How to Build Brand Loyalty To Your Business

brand loyalty

eCommerce and digital marketing have given merchants the ability to reach more customers and expand in ways that they never could have imagined when shopping was purely via brick-and-mortar (or catalogues, remember those?). Even shops who are still purely selling out of their storefront can draw in more business through the wonders of Google and social media platforms, and virtually anyone in any industry can take advantage of this shift to a digital world.

With all of the positives of the availability of information and communication, there are ways it’s become a bit more difficult for merchants selling goods or services. Customers now have prices and options all at their fingertips, which can threaten their loyalty to a particular brand or provider.

So how do you build brand loyalty in this day and age, and keep your customers coming back to you again and again? Read on for a few tips on how to secure space in customers’ minds – and shopping lists.

Focus on Customer Service

All of the marketing tactics and “good deals” in the world may draw customers in once, but customer service is what keeps them coming back, and causes them to refer you to their friends.
When selecting a brand or provider, customers like to know they can reach a real person if they have a question, concern, or issue. Make sure you have clear contact information on your website, and keep your social media presence up to date. Oftentimes, shoppers assume they’ll get a faster response through social media messaging than they would with a general email box, so keep an eye on your page’s inbox. If you notice you’re getting a lot of messages there, it’s time to consider whether you have a person who is dedicated solely to communications through these channels to ensure messages don’t get neglected.

Customer service isn’t only important in times of questions or issues, though. Small gestures can really set you apart from the competition. Make sure you’re sending swift confirmation and shipment notification mails if customers place orders online. If you have a brick and mortar store, make sure your staff are friendly, knowledgeable, and genuinely interested in providing a good experience to those who enter. A bit of warmth goes a long way.

Quality and Value

These two are in the same section because they are often quite closely linked. Our advice is to keep both quality and value in mind when building your product set.

All customers will expect a certain level of quality in the products they purchase, and if these expectations aren’t met in their first experience, it will be challenging to win them back for a second chance.

Make sure you focus on stocking quality goods or offering services at a high standard. And rest assured, when we refer to “value” it’s not simply a kind way to say “cheap”. You don’t have to be the cheapest option out there, but you should bring the most value – the best quality at a price that is competitive – in order to draw in customers.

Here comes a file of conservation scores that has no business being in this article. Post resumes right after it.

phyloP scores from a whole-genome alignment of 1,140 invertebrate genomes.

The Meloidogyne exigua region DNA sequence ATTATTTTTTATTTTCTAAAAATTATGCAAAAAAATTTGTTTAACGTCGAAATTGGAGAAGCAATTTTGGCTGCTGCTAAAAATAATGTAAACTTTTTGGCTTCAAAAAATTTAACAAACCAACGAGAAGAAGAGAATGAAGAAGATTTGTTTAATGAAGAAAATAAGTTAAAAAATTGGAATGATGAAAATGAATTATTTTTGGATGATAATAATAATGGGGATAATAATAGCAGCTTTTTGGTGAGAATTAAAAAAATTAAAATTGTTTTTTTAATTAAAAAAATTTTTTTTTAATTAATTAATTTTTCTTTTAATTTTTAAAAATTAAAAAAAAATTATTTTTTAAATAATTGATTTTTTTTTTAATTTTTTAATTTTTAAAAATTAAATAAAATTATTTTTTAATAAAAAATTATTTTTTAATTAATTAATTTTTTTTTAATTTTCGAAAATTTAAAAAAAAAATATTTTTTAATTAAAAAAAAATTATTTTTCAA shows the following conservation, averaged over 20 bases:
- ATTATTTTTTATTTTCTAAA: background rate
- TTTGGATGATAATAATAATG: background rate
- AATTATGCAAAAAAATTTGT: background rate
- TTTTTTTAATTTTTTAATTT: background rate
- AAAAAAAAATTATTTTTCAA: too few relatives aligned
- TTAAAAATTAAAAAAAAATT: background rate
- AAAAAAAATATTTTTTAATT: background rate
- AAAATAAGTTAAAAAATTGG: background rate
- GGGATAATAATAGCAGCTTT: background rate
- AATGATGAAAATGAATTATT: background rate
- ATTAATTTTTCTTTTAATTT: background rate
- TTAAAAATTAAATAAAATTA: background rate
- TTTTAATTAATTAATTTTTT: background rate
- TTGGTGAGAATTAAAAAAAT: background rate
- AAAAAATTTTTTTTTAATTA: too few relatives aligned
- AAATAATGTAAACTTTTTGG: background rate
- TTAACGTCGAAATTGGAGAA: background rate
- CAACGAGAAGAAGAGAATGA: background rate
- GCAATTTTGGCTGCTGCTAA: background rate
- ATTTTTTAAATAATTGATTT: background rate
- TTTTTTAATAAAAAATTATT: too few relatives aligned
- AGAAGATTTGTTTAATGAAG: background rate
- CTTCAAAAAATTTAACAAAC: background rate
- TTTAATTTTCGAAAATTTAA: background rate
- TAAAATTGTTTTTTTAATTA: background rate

Value isn’t only monetary, of course, and this can be linked a bit to our earlier points around customer service. If you offer a product that has a bit of a learning curve to use, provide supportive information to customers that’s easy to access. If you’re booking excursions, add on those little “extras” without a cost to make the trip more enjoyable. Look for places where you can bring just a little bit more to your offering, and you’ll stick in your customer’s minds.

Loyalty Programs

A great and simple way to encourage customers to purchase through you on a regular basis, is to offer a loyalty program. Once customers sign up, they receive benefits for their ongoing business – special discounts, advance access to new products, or special shopping days/hours are interesting offers that can draw in customer attention.
Loyalty programs can also serve another purpose: understanding purchasing habits. Depending on how you set up the program, you can use this as a chance to track what your customers purchase and when, and look at trends to better inform your view of your business. With a better understanding of your current customers’ purchases, you can tailor your digital marketing and stocking choices to suit future customers, and then serve them better, too.

Lastly, loyalty programs also allow you to capture email addresses and to stay in touch with your customers through newsletters and special offers.

Conclusion

Customer retention is a crucial part of doing business. If you’re stuck in acquisition mode, constantly chasing new customers, you’ll end up investing a lot of time (and money) in the chase. By applying a few simple strategies, you’ll be able to appeal to customers who already “know” you, and keep them coming back for more. This is great for business, word-of-mouth advertising, and cash flow management.

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